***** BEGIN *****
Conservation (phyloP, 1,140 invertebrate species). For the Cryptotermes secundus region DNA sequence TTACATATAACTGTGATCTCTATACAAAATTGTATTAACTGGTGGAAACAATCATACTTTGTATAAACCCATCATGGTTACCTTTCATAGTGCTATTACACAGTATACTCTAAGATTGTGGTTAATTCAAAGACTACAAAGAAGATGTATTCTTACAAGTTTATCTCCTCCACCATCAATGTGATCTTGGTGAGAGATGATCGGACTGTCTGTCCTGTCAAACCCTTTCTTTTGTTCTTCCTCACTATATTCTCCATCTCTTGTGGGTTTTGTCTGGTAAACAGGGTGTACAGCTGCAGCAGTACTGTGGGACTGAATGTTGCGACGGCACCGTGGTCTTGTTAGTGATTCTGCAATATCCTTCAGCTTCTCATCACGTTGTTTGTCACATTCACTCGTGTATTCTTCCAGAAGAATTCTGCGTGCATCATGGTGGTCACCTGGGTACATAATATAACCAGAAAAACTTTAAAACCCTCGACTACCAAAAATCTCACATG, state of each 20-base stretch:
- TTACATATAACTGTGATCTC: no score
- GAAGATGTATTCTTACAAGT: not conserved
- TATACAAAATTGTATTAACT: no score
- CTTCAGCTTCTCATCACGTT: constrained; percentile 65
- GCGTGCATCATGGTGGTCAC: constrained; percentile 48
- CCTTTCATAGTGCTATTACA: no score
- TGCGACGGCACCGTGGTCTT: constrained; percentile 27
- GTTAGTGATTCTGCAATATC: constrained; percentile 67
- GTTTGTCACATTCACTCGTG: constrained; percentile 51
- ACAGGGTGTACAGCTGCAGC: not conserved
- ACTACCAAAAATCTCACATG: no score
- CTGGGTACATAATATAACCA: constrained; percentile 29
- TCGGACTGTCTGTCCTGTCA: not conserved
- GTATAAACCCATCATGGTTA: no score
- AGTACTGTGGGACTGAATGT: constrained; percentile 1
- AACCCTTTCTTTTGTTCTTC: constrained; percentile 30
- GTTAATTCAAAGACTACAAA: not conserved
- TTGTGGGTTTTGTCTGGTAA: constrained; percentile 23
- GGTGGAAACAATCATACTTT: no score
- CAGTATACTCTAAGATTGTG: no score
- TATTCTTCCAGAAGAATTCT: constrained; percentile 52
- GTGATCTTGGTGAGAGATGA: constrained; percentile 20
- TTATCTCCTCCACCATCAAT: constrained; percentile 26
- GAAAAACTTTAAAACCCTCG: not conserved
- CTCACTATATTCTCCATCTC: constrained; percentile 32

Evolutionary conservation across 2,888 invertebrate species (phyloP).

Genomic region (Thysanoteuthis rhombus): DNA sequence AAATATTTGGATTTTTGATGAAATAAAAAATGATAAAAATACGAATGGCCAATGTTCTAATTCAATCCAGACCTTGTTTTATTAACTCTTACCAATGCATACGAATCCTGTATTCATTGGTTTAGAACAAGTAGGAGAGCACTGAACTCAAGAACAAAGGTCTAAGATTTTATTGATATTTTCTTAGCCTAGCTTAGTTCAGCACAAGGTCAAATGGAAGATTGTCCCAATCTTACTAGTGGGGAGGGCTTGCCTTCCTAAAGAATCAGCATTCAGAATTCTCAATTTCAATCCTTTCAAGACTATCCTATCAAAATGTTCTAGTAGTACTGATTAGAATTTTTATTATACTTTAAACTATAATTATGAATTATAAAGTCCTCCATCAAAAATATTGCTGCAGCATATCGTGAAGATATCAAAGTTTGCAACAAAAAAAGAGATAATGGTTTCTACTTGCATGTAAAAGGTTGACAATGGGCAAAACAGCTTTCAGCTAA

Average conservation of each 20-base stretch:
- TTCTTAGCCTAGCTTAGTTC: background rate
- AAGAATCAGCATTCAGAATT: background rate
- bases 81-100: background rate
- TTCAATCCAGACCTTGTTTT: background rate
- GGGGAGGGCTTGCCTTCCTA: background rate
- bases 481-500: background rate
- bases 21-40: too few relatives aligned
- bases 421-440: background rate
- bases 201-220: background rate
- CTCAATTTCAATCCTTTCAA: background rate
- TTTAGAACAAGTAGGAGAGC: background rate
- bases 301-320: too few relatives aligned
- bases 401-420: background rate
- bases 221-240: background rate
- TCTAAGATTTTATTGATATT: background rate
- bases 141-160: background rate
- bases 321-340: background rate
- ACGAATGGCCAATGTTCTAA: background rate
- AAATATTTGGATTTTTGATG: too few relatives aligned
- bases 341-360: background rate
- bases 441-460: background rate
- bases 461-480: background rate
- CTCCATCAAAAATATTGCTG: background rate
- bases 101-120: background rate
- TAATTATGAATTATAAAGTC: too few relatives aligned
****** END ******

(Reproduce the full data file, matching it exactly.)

Conservation (phyloP, 1,140 invertebrate species). For the Cryptotermes secundus region DNA sequence TTACATATAACTGTGATCTCTATACAAAATTGTATTAACTGGTGGAAACAATCATACTTTGTATAAACCCATCATGGTTACCTTTCATAGTGCTATTACACAGTATACTCTAAGATTGTGGTTAATTCAAAGACTACAAAGAAGATGTATTCTTACAAGTTTATCTCCTCCACCATCAATGTGATCTTGGTGAGAGATGATCGGACTGTCTGTCCTGTCAAACCCTTTCTTTTGTTCTTCCTCACTATATTCTCCATCTCTTGTGGGTTTTGTCTGGTAAACAGGGTGTACAGCTGCAGCAGTACTGTGGGACTGAATGTTGCGACGGCACCGTGGTCTTGTTAGTGATTCTGCAATATCCTTCAGCTTCTCATCACGTTGTTTGTCACATTCACTCGTGTATTCTTCCAGAAGAATTCTGCGTGCATCATGGTGGTCACCTGGGTACATAATATAACCAGAAAAACTTTAAAACCCTCGACTACCAAAAATCTCACATG, state of each 20-base stretch:
- TTACATATAACTGTGATCTC: no score
- GAAGATGTATTCTTACAAGT: not conserved
- TATACAAAATTGTATTAACT: no score
- CTTCAGCTTCTCATCACGTT: constrained; percentile 65
- GCGTGCATCATGGTGGTCAC: constrained; percentile 48
- CCTTTCATAGTGCTATTACA: no score
- TGCGACGGCACCGTGGTCTT: constrained; percentile 27
- GTTAGTGATTCTGCAATATC: constrained; percentile 67
- GTTTGTCACATTCACTCGTG: constrained; percentile 51
- ACAGGGTGTACAGCTGCAGC: not conserved
- ACTACCAAAAATCTCACATG: no score
- CTGGGTACATAATATAACCA: constrained; percentile 29
- TCGGACTGTCTGTCCTGTCA: not conserved
- GTATAAACCCATCATGGTTA: no score
- AGTACTGTGGGACTGAATGT: constrained; percentile 1
- AACCCTTTCTTTTGTTCTTC: constrained; percentile 30
- GTTAATTCAAAGACTACAAA: not conserved
- TTGTGGGTTTTGTCTGGTAA: constrained; percentile 23
- GGTGGAAACAATCATACTTT: no score
- CAGTATACTCTAAGATTGTG: no score
- TATTCTTCCAGAAGAATTCT: constrained; percentile 52
- GTGATCTTGGTGAGAGATGA: constrained; percentile 20
- TTATCTCCTCCACCATCAAT: constrained; percentile 26
- GAAAAACTTTAAAACCCTCG: not conserved
- CTCACTATATTCTCCATCTC: constrained; percentile 32

Evolutionary conservation across 2,888 invertebrate species (phyloP).

Genomic region (Thysanoteuthis rhombus): DNA sequence AAATATTTGGATTTTTGATGAAATAAAAAATGATAAAAATACGAATGGCCAATGTTCTAATTCAATCCAGACCTTGTTTTATTAACTCTTACCAATGCATACGAATCCTGTATTCATTGGTTTAGAACAAGTAGGAGAGCACTGAACTCAAGAACAAAGGTCTAAGATTTTATTGATATTTTCTTAGCCTAGCTTAGTTCAGCACAAGGTCAAATGGAAGATTGTCCCAATCTTACTAGTGGGGAGGGCTTGCCTTCCTAAAGAATCAGCATTCAGAATTCTCAATTTCAATCCTTTCAAGACTATCCTATCAAAATGTTCTAGTAGTACTGATTAGAATTTTTATTATACTTTAAACTATAATTATGAATTATAAAGTCCTCCATCAAAAATATTGCTGCAGCATATCGTGAAGATATCAAAGTTTGCAACAAAAAAAGAGATAATGGTTTCTACTTGCATGTAAAAGGTTGACAATGGGCAAAACAGCTTTCAGCTAA

Average conservation of each 20-base stretch:
- TTCTTAGCCTAGCTTAGTTC: background rate
- AAGAATCAGCATTCAGAATT: background rate
- bases 81-100: background rate
- TTCAATCCAGACCTTGTTTT: background rate
- GGGGAGGGCTTGCCTTCCTA: background rate
- bases 481-500: background rate
- bases 21-40: too few relatives aligned
- bases 421-440: background rate
- bases 201-220: background rate
- CTCAATTTCAATCCTTTCAA: background rate
- TTTAGAACAAGTAGGAGAGC: background rate
- bases 301-320: too few relatives aligned
- bases 401-420: background rate
- bases 221-240: background rate
- TCTAAGATTTTATTGATATT: background rate
- bases 141-160: background rate
- bases 321-340: background rate
- ACGAATGGCCAATGTTCTAA: background rate
- AAATATTTGGATTTTTGATG: too few relatives aligned
- bases 341-360: background rate
- bases 441-460: background rate
- bases 461-480: background rate
- CTCCATCAAAAATATTGCTG: background rate
- bases 101-120: background rate
- TAATTATGAATTATAAAGTC: too few relatives aligned